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Fitzgerald's work, grants add to UTA's national reputation in language documentation and revitalization

Thursday, September 26, 2013

Media Contact: Bridget Lewis

News Topics: awards, communications, community service, faculty, history, humanities, research

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Two National Science Foundation grants recently awarded to Colleen Fitzgerald, professor of Linguistics and TESOL, are elevating UT Arlington’s growing reputation and expertise in Native American language documentation and revitalization.

Colleen Fitzgerald

Fitzgerald is currently principal investigator on three separate NSF grant projects totaling more than $270,000: the 2014 Institute on Collaborative Language Research, which will be held at UT Arlington next summer; the Oklahoma Breath of Life workshops with Mary Linn, associate professor of anthropology and associate curator at the Sam Noble Oklahoma Museum of Natural History at the University of Oklahoma; and the Chickasaw verb documentation and analysis project with Joshua Hinson, director of the Chickasaw Language Revitalization Program.

All of the projects draw on participatory models, where training indigenous community members constitutes a vital part of Fitzgerald's research.

“There’s a synergistic relationship between teaching and training,” she said. “It’s not only about training community members, but training students to do the research ethically and responsibly. The projects are all tied together in that way.”

The Chickasaw project, funded for nearly $100,000, is the first NSF award for the Chickasaw Nation. Their former homelands were centered around present-day Tupelo, Miss. until the Chickasaw people were forcibly removed by the U.S. government to Indian Territory in the 1830s.

Beth Wright, dean of the College of Liberal Arts, said Fitzgerald’s work is a critical link between preserving important cultures and ensuring that endangered languages survive.

“Language is living culture,” Wright said. “Dr. Fitzgerald’s research is allowing us to help preserve knowledge of the life and culture of indigenous populations for current generations, who at times have been stripped of their native language, and for generations to come.”

For the fourth time, the National Science Foundation will fund the Institute on Collaborative Language Research, or CoLang 2014, which is scheduled June 16-July 25 and will include students, instructors and linguists from Nigeria, Kenya, Japan and Canada, as well as from across the U.S. Fitzgerald will direct the biennial training workshop that will address documentation, revitalization, teaching, ethics and community collaboration. A number of events will be open to the public.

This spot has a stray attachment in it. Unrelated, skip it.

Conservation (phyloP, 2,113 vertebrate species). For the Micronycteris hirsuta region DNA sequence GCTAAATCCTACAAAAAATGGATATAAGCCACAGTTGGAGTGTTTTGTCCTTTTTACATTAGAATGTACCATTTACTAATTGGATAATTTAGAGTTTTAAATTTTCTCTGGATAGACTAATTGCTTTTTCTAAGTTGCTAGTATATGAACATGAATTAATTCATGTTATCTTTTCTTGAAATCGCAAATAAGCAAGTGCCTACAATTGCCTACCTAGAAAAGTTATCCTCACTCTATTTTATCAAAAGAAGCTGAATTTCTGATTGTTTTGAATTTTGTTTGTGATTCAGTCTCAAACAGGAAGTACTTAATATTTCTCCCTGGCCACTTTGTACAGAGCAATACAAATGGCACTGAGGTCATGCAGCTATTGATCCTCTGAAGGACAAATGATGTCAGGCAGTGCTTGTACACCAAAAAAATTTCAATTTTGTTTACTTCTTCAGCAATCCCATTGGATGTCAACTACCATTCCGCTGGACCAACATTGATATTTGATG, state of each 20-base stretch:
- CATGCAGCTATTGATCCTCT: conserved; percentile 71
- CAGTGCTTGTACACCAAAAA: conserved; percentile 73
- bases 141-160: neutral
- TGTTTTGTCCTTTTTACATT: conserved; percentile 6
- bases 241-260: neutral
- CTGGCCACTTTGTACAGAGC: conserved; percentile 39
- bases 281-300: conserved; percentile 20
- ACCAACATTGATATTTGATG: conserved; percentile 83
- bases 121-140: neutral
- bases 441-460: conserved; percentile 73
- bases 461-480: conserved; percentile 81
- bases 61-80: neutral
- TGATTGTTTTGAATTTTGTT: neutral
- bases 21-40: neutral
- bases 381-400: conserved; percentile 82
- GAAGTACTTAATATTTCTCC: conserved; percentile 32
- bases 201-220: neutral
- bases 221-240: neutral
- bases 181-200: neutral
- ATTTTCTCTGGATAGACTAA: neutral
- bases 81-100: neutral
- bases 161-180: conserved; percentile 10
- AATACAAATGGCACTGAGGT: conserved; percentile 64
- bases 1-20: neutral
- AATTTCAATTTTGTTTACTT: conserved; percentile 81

The Linguistic Society of America is an official sponsor of CoLang 2014. Visit for more details.

Fitzgerald noted that there has been much discussion in recent decades about the global crisis of endangered languages and how linguists can respond.

“There are a number of people who have advocated training community members as linguists,” she said.

Community training is central to Fitzgerald’s latest project, the Chickasaw verb documentation and analysis, which will enable researchers to catalogue nearly 500 Chickasaw verbs and to analyze texts in the language. Their work will record Chickasaw speakers' traditional knowledge, which is essential to indigenous language revitalization.

The Breath of Life workshops have helped Native American communities in Oklahoma organize language classes, set up language databases, create dictionaries and translate stories into bilingual formats. The news of the research has appeared on Think (KERA/NPR Dallas), the Indian Country Media Network, Diverse Issues in Higher Education and in The Oklahoman.

The University of Texas at Arlington is a comprehensive research institution of more than 33,000 students and more than 2,200 faculty members in the heart of North Texas. It is the second largest institution in The University of Texas System. Visit to learn more.


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